Real Estate Talk:
Fear of Inspection
Not worth stressing about if handled properly
By Joseph Marovitch
Updated February 20, 2019
You accepted an offer to sell your home. The offer has conditions which include inspection. Many experienced individuals who have sold more than one home know the feeling that comes with the condition of inspection.
What if my house has a defect that I was not aware of? What if the windows have a crack, the foundation is damaged or the fireplace allows smoke in the house?
What if there is nothing wrong but the buyer is making up issues to get a price reduction? These are all legitimate concerns but they are not worth stressing about if they are handled properly.
Legitimate issues that can devalue the house are headaches you do not have to deal with unless you want to. Illegitimate issues can be easily detected by an experienced eye.
The bottom line is, if the house has an issue that can devalue the property, it should be dealt with by reducing the price or repairing the damage.
Should an issue be detected in an inspection, the buyer is required to provide the seller with a full copy of the inspection report and a written document stating what the problem is and what they would like to do to remedy the situation. The buyer can request a price reduction or that the seller repair the damage to the buyer’s satisfaction, or they can cancel the sale.
Should the buyer request a specific price reduction, the seller should get a couple of contractors to provide quotes for the work. These quotes will validate if the work is required and what it will cost. If the issue is legitimate, the buyer and seller can usually come to a compromise. If the issue is not legitimate, the seller has to decide if they want to sell and if they are prepared to compromise or not. The seller must also guess the buyer’s motivation to determine if the buyer will try and cancel the sale or not. This is not difficult for an experienced real estate broker or experienced individual who has purchased and sold several properties.
If the house has an issue that can devalue the property, it should be dealt with by reducing the price or repairing the damage. It is that simple. We cannot sell a home with defects.
On the other hand, the seller cannot avoid hidden defects, unless they sell the property without warranty, a situation that was discussed in a previous article, Real Estate Talk: With or without warranty.
Should you have questions or comments, please refer to the comments section at the bottom of the page. As well, to view past articles, click here.
Have a great week!
Next article: Mental Preparation To Sell A House
State Of The Market
According to the Canadian Real Estate Association (CREA), there will be slight growth in the Canadian market with new construction levelling off by 2020. In Montreal, according to CREA, there will continue to be construction of condos and rental property and increased sales until 2020. A seller’s market will continue due to more and more competition and prices will rise.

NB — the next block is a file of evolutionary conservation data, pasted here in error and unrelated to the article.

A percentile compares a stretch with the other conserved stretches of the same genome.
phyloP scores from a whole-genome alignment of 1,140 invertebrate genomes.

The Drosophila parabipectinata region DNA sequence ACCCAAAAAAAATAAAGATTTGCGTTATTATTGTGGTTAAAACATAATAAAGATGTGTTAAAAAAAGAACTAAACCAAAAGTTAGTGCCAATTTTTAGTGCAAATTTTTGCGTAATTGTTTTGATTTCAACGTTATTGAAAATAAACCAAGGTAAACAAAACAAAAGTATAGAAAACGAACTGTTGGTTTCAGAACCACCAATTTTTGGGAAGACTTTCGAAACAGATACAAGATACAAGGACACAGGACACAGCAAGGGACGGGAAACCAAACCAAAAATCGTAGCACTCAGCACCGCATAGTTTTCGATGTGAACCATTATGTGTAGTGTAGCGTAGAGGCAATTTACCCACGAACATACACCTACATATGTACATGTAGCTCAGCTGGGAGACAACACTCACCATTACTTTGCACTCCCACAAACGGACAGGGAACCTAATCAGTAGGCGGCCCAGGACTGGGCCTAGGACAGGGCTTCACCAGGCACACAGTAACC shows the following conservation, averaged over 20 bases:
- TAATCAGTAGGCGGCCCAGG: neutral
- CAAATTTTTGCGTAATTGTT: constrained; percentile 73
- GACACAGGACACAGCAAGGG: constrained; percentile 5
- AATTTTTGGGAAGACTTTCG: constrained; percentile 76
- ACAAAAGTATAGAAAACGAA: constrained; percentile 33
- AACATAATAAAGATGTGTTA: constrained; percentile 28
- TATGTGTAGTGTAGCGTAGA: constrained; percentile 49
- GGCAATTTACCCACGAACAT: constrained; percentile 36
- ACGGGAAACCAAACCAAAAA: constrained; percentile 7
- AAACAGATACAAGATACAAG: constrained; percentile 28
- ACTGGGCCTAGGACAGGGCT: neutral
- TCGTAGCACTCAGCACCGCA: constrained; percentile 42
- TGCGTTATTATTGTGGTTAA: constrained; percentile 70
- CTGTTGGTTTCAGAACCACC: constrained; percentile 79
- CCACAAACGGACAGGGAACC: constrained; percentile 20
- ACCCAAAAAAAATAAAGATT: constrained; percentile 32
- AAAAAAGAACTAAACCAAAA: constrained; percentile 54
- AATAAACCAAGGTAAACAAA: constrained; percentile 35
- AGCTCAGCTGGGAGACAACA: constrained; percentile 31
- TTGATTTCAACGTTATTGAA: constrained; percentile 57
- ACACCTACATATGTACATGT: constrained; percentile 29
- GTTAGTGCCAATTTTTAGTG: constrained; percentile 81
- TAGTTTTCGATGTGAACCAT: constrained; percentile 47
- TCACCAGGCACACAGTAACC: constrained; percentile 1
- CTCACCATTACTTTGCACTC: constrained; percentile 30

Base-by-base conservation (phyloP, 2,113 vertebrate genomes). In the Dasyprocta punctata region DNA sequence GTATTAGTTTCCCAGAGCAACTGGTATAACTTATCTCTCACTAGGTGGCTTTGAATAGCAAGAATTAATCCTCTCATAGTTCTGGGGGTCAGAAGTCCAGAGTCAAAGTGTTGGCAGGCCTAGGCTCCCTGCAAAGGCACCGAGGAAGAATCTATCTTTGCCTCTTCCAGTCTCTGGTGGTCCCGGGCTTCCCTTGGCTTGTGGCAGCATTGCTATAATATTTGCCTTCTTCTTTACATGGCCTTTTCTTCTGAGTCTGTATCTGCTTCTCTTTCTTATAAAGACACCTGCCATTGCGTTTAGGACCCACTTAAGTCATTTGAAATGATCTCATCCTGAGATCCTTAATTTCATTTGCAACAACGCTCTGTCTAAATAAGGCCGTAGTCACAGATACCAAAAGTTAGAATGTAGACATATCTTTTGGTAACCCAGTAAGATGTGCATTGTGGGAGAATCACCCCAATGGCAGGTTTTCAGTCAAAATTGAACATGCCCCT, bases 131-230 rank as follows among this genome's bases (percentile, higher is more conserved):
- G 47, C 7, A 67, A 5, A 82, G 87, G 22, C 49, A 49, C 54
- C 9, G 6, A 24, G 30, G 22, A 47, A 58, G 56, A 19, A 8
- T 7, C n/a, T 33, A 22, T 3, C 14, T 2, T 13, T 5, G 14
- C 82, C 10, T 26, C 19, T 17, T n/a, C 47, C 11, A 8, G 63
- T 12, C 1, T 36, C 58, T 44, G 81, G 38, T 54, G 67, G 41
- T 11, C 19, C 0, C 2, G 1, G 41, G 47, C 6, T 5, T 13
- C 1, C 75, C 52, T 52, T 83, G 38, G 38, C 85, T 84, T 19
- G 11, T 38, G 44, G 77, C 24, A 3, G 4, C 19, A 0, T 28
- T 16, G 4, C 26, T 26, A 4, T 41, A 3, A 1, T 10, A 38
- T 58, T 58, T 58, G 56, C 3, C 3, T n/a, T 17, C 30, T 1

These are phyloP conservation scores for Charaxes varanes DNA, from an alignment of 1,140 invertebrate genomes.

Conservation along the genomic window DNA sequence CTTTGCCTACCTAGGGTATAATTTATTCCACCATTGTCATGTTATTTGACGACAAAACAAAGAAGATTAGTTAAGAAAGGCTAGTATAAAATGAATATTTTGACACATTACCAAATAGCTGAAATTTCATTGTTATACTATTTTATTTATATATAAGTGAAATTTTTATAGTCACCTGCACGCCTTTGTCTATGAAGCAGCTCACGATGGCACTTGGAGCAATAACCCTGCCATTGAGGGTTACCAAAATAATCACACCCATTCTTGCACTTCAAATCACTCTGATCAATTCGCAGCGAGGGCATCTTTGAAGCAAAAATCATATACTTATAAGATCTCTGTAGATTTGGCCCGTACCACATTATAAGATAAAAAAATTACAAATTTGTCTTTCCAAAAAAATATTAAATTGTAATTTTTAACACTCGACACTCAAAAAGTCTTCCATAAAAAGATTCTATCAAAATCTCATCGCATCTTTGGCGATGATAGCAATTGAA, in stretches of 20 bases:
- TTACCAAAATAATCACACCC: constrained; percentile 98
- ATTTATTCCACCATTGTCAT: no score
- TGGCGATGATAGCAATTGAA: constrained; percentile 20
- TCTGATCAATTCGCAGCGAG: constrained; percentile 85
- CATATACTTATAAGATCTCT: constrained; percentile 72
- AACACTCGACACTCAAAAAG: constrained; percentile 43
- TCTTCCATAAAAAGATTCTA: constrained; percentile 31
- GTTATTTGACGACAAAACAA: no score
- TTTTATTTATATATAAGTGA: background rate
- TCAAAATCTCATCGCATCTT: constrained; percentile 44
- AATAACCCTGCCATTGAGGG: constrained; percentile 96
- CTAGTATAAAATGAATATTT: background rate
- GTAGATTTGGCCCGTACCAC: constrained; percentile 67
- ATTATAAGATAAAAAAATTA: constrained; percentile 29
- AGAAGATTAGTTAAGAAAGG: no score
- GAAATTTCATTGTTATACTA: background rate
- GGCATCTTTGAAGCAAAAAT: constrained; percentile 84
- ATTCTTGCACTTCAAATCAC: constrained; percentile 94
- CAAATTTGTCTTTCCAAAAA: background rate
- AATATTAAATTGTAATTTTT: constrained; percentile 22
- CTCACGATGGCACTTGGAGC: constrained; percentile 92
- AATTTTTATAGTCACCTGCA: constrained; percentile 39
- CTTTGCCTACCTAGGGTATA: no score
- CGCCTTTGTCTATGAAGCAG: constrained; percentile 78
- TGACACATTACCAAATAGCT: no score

The Quebec Federation of Real Estate Brokers (QFREB) is also positive about the real estate market for 2019. They claim the average Quebecer is accumulating more disposable income, which will translate into more buyers. However, with the forecast of an interest rate rise, there will be a slight dip in sales in the second half of 2019. Despite that, according to the QFREB, the market will come back stronger after the interest rate rise due to stronger population growth and the addition of immigrants to Quebec.
I would tell you that all of this is true for the short term. Prices will continue to rise as will competition for property by buyers, however, in the long term, prices will continue to rise until the city of Montreal expands beyond the St Lawrence river and Lac St Louis. The Island of Montreal is not growing; however, the population is. The law of supply and demand states that when there is little supply and more demand, prices rise. Any investment in Montreal real estate, whether it be a single home, condo, apartment building or commercial building is good at this time. As time passes, real estate value will rise.
FORMULA: BUY – HOLD – SELL MUCH LATER
Joseph Marovitch has worked in the service industry for over 30 years. His first career was working with families from Westmount and surrounding areas, hosting children between the ages of 6 to 16 as the owner and director of Camp Maromac, a sports and arts sleep away summer camp established in 1968. Using the same strengths caring for the families, such as reliability, integrity, honesty and a deep sense of protecting the interests of those he is responsible to, Joseph applies this to his present real estate broker career. Should you have questions please feel free to contact Joseph Marovitch at 514 825-8771, or firstname.lastname@example.org